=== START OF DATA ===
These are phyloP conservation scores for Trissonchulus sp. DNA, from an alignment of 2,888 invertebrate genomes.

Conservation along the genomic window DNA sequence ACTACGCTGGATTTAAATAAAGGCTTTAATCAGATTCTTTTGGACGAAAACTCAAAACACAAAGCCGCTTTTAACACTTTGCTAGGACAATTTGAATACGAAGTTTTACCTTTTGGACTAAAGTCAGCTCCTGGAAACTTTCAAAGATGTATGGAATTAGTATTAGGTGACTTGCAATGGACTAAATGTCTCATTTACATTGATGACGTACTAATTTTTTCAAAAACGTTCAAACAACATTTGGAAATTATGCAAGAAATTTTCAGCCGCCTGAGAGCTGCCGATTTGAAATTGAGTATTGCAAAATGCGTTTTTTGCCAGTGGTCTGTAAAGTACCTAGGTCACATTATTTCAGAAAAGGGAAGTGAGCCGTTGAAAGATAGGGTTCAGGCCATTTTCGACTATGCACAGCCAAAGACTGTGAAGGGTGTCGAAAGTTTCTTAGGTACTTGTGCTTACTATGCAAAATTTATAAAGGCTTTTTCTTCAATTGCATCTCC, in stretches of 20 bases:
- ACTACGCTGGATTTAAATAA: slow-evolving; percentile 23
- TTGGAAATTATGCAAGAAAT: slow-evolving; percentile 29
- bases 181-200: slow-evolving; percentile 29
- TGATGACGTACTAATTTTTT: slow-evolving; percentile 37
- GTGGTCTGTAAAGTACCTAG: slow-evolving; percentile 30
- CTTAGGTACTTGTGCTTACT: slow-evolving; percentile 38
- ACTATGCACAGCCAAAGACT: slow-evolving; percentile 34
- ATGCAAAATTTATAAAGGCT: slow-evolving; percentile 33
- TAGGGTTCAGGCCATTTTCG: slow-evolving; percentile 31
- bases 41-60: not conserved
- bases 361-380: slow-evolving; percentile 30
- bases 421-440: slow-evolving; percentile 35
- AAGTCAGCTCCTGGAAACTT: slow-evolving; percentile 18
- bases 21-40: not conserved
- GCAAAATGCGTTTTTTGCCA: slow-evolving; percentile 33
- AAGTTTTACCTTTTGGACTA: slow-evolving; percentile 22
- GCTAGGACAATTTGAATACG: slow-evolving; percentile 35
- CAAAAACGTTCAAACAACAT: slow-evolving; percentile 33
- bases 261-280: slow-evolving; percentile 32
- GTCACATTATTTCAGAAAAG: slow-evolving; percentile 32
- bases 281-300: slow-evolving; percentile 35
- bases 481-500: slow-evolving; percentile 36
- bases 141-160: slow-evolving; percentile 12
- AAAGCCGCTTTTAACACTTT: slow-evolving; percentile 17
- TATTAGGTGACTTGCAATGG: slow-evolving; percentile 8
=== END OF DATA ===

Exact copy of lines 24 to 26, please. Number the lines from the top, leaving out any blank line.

- bases 481-500: slow-evolving; percentile 36
- bases 141-160: slow-evolving; percentile 12
- AAAGCCGCTTTTAACACTTT: slow-evolving; percentile 17